# Inertia of a uniform rod

i've been wondering why the I for a uniform rod held at one end is $$\frac{1}{3}ML^2$$

i know that it has something to do with the parallel axis theorm, but after finiding the first I, being: $$M(\frac{L}{2})^2$$
I am confused as how to find the I of the meter stick rotating about its parallel axis in the center. Since the center of mass is at the center, and it is being pivioted about the center, it seems there would be no I at all.

can anyone help me out?

Well one thing you have incorrect is that the Moment of Inertia of a Long Rod pivoted at the center is (1/12) ML^2. The reason why its (1/3) ML^2 is because of the parallel axis theorem. You have:

I = (1/12) ML^2 + MD^2.
D is this case is (L/2). Therefore, if you add (1/12) + (1/4), you should get (1/3).

Doc Al
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cair0 said:
I am confused as how to find the I of the meter stick rotating about its parallel axis in the center. Since the center of mass is at the center, and it is being pivioted about the center, it seems there would be no I at all.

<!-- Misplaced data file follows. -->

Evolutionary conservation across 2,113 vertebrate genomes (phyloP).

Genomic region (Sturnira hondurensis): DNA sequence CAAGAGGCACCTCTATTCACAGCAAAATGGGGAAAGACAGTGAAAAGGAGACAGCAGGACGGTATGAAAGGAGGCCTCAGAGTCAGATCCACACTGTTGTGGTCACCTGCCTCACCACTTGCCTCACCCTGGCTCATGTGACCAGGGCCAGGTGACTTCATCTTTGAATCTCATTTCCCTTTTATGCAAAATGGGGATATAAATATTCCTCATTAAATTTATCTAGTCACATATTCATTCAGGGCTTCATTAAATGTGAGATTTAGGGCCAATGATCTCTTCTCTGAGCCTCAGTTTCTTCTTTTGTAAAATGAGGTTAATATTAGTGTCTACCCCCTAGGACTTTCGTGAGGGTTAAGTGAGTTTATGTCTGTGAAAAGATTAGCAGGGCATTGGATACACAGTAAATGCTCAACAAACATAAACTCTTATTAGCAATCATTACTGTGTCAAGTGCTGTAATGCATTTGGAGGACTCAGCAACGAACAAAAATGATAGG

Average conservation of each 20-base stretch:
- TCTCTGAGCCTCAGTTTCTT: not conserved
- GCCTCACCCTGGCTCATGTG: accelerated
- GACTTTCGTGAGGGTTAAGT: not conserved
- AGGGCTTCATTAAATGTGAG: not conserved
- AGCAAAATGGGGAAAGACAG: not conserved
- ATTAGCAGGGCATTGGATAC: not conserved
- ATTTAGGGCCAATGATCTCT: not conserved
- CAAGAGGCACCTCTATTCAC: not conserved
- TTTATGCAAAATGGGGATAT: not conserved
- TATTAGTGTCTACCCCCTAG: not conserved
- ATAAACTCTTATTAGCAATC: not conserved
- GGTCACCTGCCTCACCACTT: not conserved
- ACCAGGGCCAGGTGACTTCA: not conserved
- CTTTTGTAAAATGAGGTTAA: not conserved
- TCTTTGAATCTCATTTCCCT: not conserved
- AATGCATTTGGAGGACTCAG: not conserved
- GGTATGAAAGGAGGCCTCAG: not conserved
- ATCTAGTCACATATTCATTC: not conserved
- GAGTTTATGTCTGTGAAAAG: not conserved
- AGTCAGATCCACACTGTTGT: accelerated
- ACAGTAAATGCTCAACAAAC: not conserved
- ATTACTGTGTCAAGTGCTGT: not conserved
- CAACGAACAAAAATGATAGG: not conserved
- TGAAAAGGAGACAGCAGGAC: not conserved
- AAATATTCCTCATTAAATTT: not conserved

Rotational inertia depends on the distribution of all the mass, not just the location of the center of mass. To find the rotational inertia of an object about an axis, you must integrate the contributions of each mass element. The rotational inertia of a small piece of mass Δm is ΔmR^2, where R is the distance from the axis. Doing the integration for a stick rotating about its center will give you (1/12)ML^2, as harsh noted.

im not entirely sure how to integrate R^2 theough dm

i mean in a uniform rod, M = Lp, so dm = p dL, but then integrating that, i get pR^3 /3 where am i going wrong here?

arildno
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cair0 said:
im not entirely sure how to integrate R^2 theough dm

i mean in a uniform rod, M = Lp, so dm = p dL, but then integrating that, i get pR^3 /3 where am i going wrong here?

dm = p dL:
Wrong!
dm = p dR, where 0<=R<=L

Hence, we have:
$$I=\int_{0}^{L}pdR=\frac{p}{3}L^{3}=\frac{M}{3}L^{2}$$

When doing integrations, you should ALWAYS INTRODUCE A DUMMY VARIABLE OF INTEGRATION!!!!
This example is mathematically meaningless, but, unfortunately, it's common in physics texts:
$$F(t)=\int_{0}^{t}f(t)dt$$
Never use this "convention"!

When integrating a function f, depending on time (for example) from 0 to an arbitrary time value t, write instead:
$$F(t)=\int_{0}^{t}f(\tau)d\tau$$

Here, $$\tau$$ is called a dummy variable of integration.

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